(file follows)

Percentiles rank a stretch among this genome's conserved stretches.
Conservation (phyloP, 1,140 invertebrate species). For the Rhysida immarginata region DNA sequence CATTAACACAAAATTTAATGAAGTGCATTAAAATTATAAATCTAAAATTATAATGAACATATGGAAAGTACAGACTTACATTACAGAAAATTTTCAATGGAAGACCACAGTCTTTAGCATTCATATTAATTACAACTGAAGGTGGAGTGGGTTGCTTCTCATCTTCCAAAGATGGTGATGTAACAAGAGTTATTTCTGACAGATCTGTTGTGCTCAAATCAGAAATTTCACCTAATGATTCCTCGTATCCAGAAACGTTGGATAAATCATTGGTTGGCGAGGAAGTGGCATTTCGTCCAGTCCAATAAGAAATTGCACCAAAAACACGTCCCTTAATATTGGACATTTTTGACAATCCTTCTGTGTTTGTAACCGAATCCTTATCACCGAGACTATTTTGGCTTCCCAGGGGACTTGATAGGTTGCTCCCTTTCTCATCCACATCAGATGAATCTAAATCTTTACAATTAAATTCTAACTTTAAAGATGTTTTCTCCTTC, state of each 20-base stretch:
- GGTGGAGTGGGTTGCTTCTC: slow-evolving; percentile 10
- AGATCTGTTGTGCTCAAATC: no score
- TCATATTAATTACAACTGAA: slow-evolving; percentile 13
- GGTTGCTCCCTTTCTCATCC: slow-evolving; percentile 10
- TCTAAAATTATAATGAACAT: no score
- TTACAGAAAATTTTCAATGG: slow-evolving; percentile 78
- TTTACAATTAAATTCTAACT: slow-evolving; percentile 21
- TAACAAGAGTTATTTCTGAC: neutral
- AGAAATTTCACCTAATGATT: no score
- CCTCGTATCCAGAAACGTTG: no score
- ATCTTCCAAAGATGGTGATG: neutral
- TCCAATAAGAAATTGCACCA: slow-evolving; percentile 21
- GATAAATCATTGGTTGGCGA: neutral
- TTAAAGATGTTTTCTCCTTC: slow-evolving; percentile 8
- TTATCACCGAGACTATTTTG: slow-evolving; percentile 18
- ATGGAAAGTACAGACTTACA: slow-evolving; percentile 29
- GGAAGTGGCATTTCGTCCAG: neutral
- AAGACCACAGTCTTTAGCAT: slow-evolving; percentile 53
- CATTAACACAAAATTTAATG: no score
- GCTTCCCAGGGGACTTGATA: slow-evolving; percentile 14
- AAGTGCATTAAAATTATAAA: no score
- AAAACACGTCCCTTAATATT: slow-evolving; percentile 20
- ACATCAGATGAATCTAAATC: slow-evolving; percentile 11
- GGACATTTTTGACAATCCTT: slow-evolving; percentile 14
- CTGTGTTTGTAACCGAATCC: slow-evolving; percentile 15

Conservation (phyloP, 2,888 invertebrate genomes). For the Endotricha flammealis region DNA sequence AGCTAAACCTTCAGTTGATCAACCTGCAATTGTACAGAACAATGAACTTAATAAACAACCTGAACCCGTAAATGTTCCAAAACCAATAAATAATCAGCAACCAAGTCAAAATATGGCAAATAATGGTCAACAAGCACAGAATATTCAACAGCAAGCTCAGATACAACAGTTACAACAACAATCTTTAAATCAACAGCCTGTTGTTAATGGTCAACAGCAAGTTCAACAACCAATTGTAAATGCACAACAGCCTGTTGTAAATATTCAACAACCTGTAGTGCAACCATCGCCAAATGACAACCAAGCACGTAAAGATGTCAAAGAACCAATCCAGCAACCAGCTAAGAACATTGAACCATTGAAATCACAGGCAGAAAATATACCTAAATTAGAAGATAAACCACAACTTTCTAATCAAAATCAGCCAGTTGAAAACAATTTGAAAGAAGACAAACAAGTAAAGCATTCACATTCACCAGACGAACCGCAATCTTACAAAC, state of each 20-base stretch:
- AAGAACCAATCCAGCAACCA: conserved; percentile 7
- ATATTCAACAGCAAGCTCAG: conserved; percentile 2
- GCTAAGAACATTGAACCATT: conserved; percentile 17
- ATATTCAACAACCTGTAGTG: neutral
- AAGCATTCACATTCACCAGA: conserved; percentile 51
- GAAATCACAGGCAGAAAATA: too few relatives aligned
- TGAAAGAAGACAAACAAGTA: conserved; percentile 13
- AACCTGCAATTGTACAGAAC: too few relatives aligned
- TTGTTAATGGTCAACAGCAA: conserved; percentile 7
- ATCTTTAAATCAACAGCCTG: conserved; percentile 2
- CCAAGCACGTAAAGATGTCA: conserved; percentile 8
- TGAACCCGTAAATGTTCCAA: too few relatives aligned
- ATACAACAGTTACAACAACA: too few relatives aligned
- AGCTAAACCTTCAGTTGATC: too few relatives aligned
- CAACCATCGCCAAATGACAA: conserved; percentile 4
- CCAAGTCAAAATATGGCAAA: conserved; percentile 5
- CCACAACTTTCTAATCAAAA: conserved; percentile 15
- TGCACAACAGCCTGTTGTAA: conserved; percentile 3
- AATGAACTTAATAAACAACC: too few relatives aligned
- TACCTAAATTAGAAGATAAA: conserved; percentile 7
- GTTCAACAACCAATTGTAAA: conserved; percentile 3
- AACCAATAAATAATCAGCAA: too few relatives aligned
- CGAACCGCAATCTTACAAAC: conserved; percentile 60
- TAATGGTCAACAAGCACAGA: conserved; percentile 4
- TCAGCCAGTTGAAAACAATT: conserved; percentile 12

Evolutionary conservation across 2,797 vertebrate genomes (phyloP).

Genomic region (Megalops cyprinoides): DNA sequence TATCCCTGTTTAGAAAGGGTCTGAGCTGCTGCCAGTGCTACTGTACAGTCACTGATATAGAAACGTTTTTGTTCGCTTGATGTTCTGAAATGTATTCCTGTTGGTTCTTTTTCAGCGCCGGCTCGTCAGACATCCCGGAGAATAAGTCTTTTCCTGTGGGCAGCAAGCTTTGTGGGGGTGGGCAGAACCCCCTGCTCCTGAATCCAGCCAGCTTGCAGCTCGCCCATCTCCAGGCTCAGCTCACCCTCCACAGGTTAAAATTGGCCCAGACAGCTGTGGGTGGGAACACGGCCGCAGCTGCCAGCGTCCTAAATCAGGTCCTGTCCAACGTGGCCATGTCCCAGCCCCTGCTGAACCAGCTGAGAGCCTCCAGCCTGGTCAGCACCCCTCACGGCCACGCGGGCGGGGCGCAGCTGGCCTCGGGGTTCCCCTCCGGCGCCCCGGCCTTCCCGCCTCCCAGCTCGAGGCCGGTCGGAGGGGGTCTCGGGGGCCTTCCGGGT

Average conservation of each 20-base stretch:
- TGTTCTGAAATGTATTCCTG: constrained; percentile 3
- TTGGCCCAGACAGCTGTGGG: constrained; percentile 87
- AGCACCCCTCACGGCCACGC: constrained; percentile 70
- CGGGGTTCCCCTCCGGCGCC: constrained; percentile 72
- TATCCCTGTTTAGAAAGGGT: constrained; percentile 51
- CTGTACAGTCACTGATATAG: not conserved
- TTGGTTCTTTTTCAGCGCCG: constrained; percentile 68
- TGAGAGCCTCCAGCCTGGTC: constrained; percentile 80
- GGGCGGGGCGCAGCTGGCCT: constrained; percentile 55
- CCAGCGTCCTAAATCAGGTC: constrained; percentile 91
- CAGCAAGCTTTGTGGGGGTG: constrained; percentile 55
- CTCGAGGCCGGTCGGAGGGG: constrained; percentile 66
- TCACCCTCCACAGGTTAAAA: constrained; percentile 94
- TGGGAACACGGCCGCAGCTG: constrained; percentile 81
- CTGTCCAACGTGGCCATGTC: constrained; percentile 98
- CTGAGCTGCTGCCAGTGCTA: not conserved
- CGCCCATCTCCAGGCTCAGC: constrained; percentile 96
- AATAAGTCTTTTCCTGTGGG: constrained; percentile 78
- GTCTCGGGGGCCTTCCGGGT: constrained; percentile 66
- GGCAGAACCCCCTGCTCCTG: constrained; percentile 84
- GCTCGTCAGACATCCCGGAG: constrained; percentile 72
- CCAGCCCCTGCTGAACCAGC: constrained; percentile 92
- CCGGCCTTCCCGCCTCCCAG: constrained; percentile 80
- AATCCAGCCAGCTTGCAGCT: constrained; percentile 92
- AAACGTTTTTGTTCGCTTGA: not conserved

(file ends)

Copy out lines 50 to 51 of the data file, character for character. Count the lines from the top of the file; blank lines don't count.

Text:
- AACCAATAAATAATCAGCAA: too few relatives aligned
- CGAACCGCAATCTTACAAAC: conserved; percentile 60